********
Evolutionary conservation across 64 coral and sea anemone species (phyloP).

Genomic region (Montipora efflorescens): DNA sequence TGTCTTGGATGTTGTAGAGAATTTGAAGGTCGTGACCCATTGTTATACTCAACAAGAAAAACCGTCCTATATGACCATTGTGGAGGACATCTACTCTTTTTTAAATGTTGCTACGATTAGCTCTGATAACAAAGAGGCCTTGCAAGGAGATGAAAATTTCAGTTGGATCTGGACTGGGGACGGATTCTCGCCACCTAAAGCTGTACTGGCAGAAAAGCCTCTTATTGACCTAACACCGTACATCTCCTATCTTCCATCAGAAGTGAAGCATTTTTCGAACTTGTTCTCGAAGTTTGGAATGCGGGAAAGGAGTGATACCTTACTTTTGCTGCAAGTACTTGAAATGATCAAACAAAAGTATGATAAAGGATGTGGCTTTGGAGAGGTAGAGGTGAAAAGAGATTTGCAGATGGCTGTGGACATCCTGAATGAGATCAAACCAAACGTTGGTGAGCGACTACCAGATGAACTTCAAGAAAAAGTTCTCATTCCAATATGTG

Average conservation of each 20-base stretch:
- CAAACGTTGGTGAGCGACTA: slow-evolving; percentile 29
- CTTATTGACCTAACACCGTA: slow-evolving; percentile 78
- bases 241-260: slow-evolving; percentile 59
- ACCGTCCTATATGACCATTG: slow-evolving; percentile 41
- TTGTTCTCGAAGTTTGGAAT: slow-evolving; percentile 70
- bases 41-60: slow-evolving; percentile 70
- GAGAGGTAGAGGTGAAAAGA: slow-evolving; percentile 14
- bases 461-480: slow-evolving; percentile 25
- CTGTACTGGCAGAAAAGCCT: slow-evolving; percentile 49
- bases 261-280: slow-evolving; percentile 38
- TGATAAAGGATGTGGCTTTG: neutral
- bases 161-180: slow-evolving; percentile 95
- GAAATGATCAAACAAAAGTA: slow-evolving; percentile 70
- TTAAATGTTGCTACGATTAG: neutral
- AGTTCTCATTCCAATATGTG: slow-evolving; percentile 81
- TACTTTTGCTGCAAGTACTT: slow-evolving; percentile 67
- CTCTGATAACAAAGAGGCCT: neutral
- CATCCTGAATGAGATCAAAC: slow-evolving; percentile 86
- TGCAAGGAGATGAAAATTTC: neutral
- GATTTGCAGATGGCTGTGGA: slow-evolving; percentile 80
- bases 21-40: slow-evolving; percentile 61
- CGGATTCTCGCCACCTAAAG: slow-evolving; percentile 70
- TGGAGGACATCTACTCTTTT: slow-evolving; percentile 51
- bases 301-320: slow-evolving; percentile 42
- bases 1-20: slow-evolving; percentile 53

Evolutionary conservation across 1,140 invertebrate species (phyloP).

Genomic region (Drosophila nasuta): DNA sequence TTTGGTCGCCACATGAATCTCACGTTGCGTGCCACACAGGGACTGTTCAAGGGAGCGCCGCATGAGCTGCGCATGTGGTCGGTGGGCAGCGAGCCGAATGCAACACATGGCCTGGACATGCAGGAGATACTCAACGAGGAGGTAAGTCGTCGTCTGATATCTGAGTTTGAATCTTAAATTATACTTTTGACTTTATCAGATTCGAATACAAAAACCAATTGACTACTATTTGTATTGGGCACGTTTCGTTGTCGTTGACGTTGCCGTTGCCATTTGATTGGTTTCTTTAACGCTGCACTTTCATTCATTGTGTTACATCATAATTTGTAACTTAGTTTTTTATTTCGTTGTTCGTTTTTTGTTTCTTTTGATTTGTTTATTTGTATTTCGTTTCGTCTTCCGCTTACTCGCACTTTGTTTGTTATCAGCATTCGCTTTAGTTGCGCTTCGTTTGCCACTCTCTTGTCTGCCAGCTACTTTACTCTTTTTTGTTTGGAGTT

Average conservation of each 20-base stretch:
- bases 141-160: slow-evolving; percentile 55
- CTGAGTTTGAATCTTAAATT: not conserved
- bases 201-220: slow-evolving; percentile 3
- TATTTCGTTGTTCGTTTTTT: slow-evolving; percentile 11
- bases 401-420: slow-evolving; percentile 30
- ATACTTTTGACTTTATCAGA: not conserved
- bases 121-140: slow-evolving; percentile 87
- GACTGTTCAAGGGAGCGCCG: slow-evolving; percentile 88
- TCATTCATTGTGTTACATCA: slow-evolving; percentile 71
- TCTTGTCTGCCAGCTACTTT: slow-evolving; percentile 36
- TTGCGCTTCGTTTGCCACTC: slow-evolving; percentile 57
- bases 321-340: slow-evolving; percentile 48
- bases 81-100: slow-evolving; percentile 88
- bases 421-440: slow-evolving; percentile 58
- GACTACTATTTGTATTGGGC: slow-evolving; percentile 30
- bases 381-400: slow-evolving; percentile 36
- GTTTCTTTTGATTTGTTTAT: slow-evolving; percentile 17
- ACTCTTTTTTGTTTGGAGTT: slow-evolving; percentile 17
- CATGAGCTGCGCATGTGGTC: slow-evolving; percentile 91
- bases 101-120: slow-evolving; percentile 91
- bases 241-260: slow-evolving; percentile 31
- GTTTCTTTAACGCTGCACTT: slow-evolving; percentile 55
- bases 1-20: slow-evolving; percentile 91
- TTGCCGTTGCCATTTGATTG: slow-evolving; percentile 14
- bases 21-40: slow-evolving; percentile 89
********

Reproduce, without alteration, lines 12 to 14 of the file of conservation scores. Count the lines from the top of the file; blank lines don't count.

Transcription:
- CTGTACTGGCAGAAAAGCCT: slow-evolving; percentile 49
- bases 261-280: slow-evolving; percentile 38
- TGATAAAGGATGTGGCTTTG: neutral